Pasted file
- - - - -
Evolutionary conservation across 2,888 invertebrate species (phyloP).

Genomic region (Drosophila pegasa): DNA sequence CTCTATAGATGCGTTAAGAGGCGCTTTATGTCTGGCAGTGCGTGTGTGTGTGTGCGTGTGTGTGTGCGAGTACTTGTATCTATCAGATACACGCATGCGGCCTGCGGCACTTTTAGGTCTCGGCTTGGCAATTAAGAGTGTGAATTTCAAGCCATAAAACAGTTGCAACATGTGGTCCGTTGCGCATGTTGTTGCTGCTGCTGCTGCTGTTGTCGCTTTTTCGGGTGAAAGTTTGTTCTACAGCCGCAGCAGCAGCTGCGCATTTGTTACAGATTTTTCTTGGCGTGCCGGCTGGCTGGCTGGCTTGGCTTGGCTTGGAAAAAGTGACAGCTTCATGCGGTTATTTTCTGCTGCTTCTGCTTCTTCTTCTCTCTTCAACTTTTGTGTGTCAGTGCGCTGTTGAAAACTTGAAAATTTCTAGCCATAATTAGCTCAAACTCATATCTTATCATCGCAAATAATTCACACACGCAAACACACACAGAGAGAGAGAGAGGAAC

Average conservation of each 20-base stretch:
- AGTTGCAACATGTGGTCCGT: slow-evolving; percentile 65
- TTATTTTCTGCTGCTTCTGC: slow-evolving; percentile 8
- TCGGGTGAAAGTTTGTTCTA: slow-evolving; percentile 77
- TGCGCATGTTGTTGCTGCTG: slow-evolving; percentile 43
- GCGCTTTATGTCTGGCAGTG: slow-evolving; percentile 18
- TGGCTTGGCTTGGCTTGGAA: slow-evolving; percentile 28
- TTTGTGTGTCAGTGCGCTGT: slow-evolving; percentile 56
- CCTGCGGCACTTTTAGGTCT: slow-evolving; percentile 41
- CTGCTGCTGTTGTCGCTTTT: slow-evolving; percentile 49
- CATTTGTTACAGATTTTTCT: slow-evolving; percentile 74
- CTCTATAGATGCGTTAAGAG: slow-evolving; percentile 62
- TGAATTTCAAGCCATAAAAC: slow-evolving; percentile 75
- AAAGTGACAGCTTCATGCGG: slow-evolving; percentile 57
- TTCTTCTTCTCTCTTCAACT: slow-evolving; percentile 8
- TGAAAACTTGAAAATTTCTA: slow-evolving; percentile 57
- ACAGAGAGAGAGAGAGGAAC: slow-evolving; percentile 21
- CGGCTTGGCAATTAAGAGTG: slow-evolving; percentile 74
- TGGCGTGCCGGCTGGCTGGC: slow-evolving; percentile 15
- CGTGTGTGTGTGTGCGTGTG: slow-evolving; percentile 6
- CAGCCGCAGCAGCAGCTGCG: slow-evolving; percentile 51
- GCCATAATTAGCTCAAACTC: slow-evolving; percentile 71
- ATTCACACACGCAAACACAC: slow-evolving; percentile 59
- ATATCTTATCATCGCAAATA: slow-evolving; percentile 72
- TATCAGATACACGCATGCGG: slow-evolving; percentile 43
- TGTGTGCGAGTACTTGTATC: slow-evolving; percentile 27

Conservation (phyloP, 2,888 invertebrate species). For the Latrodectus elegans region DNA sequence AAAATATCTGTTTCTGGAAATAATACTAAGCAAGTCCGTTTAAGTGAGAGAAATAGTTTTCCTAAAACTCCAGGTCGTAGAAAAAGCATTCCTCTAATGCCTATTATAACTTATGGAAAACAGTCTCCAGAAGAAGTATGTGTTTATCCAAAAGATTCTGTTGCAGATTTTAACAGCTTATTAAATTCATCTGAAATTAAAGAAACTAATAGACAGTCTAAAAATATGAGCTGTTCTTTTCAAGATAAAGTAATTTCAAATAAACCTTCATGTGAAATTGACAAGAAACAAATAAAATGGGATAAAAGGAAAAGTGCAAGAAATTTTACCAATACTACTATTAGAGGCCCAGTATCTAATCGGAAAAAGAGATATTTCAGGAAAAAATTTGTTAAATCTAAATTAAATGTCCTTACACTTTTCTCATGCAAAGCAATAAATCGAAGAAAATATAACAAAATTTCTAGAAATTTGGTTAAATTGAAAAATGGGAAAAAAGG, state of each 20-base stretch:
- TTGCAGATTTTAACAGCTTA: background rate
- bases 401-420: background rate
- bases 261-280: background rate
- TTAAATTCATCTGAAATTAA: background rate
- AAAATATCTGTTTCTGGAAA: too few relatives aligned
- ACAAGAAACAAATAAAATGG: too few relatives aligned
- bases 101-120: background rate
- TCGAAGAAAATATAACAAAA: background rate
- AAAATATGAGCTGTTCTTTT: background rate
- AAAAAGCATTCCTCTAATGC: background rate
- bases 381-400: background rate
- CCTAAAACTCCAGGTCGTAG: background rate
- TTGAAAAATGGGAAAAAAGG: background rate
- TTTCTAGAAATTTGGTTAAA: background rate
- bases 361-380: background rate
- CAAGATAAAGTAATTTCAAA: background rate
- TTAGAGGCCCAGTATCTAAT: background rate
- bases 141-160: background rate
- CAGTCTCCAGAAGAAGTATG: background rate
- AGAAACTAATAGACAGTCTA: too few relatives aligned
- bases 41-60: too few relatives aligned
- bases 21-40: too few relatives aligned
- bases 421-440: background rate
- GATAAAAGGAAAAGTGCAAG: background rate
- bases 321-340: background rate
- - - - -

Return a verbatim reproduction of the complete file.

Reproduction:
Evolutionary conservation across 2,888 invertebrate species (phyloP).

Genomic region (Drosophila pegasa): DNA sequence CTCTATAGATGCGTTAAGAGGCGCTTTATGTCTGGCAGTGCGTGTGTGTGTGTGCGTGTGTGTGTGCGAGTACTTGTATCTATCAGATACACGCATGCGGCCTGCGGCACTTTTAGGTCTCGGCTTGGCAATTAAGAGTGTGAATTTCAAGCCATAAAACAGTTGCAACATGTGGTCCGTTGCGCATGTTGTTGCTGCTGCTGCTGCTGTTGTCGCTTTTTCGGGTGAAAGTTTGTTCTACAGCCGCAGCAGCAGCTGCGCATTTGTTACAGATTTTTCTTGGCGTGCCGGCTGGCTGGCTGGCTTGGCTTGGCTTGGAAAAAGTGACAGCTTCATGCGGTTATTTTCTGCTGCTTCTGCTTCTTCTTCTCTCTTCAACTTTTGTGTGTCAGTGCGCTGTTGAAAACTTGAAAATTTCTAGCCATAATTAGCTCAAACTCATATCTTATCATCGCAAATAATTCACACACGCAAACACACACAGAGAGAGAGAGAGGAAC

Average conservation of each 20-base stretch:
- AGTTGCAACATGTGGTCCGT: slow-evolving; percentile 65
- TTATTTTCTGCTGCTTCTGC: slow-evolving; percentile 8
- TCGGGTGAAAGTTTGTTCTA: slow-evolving; percentile 77
- TGCGCATGTTGTTGCTGCTG: slow-evolving; percentile 43
- GCGCTTTATGTCTGGCAGTG: slow-evolving; percentile 18
- TGGCTTGGCTTGGCTTGGAA: slow-evolving; percentile 28
- TTTGTGTGTCAGTGCGCTGT: slow-evolving; percentile 56
- CCTGCGGCACTTTTAGGTCT: slow-evolving; percentile 41
- CTGCTGCTGTTGTCGCTTTT: slow-evolving; percentile 49
- CATTTGTTACAGATTTTTCT: slow-evolving; percentile 74
- CTCTATAGATGCGTTAAGAG: slow-evolving; percentile 62
- TGAATTTCAAGCCATAAAAC: slow-evolving; percentile 75
- AAAGTGACAGCTTCATGCGG: slow-evolving; percentile 57
- TTCTTCTTCTCTCTTCAACT: slow-evolving; percentile 8
- TGAAAACTTGAAAATTTCTA: slow-evolving; percentile 57
- ACAGAGAGAGAGAGAGGAAC: slow-evolving; percentile 21
- CGGCTTGGCAATTAAGAGTG: slow-evolving; percentile 74
- TGGCGTGCCGGCTGGCTGGC: slow-evolving; percentile 15
- CGTGTGTGTGTGTGCGTGTG: slow-evolving; percentile 6
- CAGCCGCAGCAGCAGCTGCG: slow-evolving; percentile 51
- GCCATAATTAGCTCAAACTC: slow-evolving; percentile 71
- ATTCACACACGCAAACACAC: slow-evolving; percentile 59
- ATATCTTATCATCGCAAATA: slow-evolving; percentile 72
- TATCAGATACACGCATGCGG: slow-evolving; percentile 43
- TGTGTGCGAGTACTTGTATC: slow-evolving; percentile 27

Conservation (phyloP, 2,888 invertebrate species). For the Latrodectus elegans region DNA sequence AAAATATCTGTTTCTGGAAATAATACTAAGCAAGTCCGTTTAAGTGAGAGAAATAGTTTTCCTAAAACTCCAGGTCGTAGAAAAAGCATTCCTCTAATGCCTATTATAACTTATGGAAAACAGTCTCCAGAAGAAGTATGTGTTTATCCAAAAGATTCTGTTGCAGATTTTAACAGCTTATTAAATTCATCTGAAATTAAAGAAACTAATAGACAGTCTAAAAATATGAGCTGTTCTTTTCAAGATAAAGTAATTTCAAATAAACCTTCATGTGAAATTGACAAGAAACAAATAAAATGGGATAAAAGGAAAAGTGCAAGAAATTTTACCAATACTACTATTAGAGGCCCAGTATCTAATCGGAAAAAGAGATATTTCAGGAAAAAATTTGTTAAATCTAAATTAAATGTCCTTACACTTTTCTCATGCAAAGCAATAAATCGAAGAAAATATAACAAAATTTCTAGAAATTTGGTTAAATTGAAAAATGGGAAAAAAGG, state of each 20-base stretch:
- TTGCAGATTTTAACAGCTTA: background rate
- bases 401-420: background rate
- bases 261-280: background rate
- TTAAATTCATCTGAAATTAA: background rate
- AAAATATCTGTTTCTGGAAA: too few relatives aligned
- ACAAGAAACAAATAAAATGG: too few relatives aligned
- bases 101-120: background rate
- TCGAAGAAAATATAACAAAA: background rate
- AAAATATGAGCTGTTCTTTT: background rate
- AAAAAGCATTCCTCTAATGC: background rate
- bases 381-400: background rate
- CCTAAAACTCCAGGTCGTAG: background rate
- TTGAAAAATGGGAAAAAAGG: background rate
- TTTCTAGAAATTTGGTTAAA: background rate
- bases 361-380: background rate
- CAAGATAAAGTAATTTCAAA: background rate
- TTAGAGGCCCAGTATCTAAT: background rate
- bases 141-160: background rate
- CAGTCTCCAGAAGAAGTATG: background rate
- AGAAACTAATAGACAGTCTA: too few relatives aligned
- bases 41-60: too few relatives aligned
- bases 21-40: too few relatives aligned
- bases 421-440: background rate
- GATAAAAGGAAAAGTGCAAG: background rate
- bases 321-340: background rate